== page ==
The US government will pay Johnson & Johnson over $1 billion (€850 million) for 100 million doses of its potential coronavirus vaccine, as it stocks up on vaccine and drugs in an attempt to tame the pandemic.
The latest contract is priced at roughly $10 (€8.40) per vaccine dose produced by J&J, or around $14.50 (€12.20) per dose, including a previous $456 million (€384 million) the US government promised to J&J for vaccine development in March.
That compares with the $19.50 (€16.40) per dose that the US is paying for the vaccine being developed by Pfizer and German biotech BioNTech.
J&J, which has operations in both Limerick and Dublin, is studying both one and two-dose regimens of its vaccine.
Pfizer and BioNTech’s candidate would require two doses per person treated. The drugmaker said it would deliver the vaccine to the Biomedical Advanced Research and Development Authority on a not-for-profit basis to be used after approval or emergency use authorisation by the US Food and Drug Administration.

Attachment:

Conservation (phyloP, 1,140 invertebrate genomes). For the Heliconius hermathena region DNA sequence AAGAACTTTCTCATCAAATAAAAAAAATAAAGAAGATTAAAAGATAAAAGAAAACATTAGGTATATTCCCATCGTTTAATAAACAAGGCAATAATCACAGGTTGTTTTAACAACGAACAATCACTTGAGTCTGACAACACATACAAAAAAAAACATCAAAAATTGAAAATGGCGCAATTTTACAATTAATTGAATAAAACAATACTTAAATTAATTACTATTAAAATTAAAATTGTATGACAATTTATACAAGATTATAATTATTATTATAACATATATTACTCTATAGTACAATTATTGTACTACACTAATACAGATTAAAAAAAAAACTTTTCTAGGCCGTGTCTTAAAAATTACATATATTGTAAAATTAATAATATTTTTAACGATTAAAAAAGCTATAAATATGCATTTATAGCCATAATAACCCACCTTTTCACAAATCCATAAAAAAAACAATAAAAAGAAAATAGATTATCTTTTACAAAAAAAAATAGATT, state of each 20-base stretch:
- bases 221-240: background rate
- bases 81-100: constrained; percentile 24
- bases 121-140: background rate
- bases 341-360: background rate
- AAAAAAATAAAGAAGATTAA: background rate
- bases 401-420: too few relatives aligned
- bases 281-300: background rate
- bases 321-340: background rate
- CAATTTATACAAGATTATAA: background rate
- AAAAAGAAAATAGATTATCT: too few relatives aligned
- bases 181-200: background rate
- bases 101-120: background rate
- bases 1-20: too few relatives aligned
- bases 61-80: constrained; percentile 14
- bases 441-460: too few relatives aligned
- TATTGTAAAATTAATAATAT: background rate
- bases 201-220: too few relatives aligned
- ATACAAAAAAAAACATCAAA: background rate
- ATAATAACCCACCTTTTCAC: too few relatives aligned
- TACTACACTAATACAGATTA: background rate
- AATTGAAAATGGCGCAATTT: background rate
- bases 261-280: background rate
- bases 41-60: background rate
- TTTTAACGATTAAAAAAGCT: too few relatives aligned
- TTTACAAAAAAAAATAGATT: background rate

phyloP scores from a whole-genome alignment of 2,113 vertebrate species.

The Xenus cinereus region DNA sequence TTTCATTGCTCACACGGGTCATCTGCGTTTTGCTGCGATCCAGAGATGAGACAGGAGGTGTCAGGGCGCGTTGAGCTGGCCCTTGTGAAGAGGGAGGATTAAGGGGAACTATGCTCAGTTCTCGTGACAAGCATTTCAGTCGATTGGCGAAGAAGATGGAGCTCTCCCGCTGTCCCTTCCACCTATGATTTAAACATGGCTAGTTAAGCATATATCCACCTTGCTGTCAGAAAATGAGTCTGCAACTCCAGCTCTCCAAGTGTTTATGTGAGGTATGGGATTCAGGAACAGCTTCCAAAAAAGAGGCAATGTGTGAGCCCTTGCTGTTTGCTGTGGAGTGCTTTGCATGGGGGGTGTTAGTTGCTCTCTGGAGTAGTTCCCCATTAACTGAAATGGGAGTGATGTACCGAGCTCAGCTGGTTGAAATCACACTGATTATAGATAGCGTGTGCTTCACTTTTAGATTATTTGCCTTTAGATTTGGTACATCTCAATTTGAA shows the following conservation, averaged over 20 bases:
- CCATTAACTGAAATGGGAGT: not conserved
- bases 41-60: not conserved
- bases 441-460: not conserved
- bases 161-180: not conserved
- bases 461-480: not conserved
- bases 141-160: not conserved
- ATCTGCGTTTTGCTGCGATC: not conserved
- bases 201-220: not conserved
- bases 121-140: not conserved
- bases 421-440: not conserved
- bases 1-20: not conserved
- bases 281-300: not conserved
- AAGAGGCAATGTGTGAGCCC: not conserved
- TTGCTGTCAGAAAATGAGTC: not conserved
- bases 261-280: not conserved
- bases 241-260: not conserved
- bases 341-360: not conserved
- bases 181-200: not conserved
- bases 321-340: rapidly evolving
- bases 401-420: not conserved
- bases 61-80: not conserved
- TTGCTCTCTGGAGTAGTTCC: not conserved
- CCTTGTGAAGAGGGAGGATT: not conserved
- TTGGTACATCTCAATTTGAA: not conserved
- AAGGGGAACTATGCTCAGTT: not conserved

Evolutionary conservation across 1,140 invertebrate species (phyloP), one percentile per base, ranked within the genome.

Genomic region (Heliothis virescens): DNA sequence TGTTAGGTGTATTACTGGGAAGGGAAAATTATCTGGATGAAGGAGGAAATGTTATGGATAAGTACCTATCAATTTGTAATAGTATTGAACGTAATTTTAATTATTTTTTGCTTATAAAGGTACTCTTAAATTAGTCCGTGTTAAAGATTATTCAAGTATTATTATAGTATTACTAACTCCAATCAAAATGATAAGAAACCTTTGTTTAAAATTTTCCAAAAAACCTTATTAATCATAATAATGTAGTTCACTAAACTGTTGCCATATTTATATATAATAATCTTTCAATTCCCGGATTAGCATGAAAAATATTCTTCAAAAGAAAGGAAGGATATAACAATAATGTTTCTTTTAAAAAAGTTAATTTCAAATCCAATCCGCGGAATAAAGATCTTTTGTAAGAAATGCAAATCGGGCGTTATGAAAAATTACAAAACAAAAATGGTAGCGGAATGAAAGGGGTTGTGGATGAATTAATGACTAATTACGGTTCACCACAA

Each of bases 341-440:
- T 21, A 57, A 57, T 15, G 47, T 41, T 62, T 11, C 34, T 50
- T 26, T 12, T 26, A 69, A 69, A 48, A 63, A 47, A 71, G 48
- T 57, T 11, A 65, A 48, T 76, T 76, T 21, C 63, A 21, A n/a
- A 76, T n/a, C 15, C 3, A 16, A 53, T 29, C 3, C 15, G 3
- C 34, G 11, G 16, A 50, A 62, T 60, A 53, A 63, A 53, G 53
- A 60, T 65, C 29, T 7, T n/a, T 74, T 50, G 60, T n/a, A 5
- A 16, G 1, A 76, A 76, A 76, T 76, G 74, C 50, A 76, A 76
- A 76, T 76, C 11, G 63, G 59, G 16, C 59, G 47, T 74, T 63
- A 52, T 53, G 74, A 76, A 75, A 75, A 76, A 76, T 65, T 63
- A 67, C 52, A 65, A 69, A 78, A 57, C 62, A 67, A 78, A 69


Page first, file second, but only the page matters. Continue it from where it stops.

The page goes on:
The US government may also purchase an additional 200 million doses under a subsequent agreement. J&J did not disclose that deal’s value.
As the race for vaccines and treatments for Covid-19 intensifies, the US government has been signing deals to buy them through its Operation Warp Speed programme. Other drugmakers who have signed deals include Sanofi and Regeneron.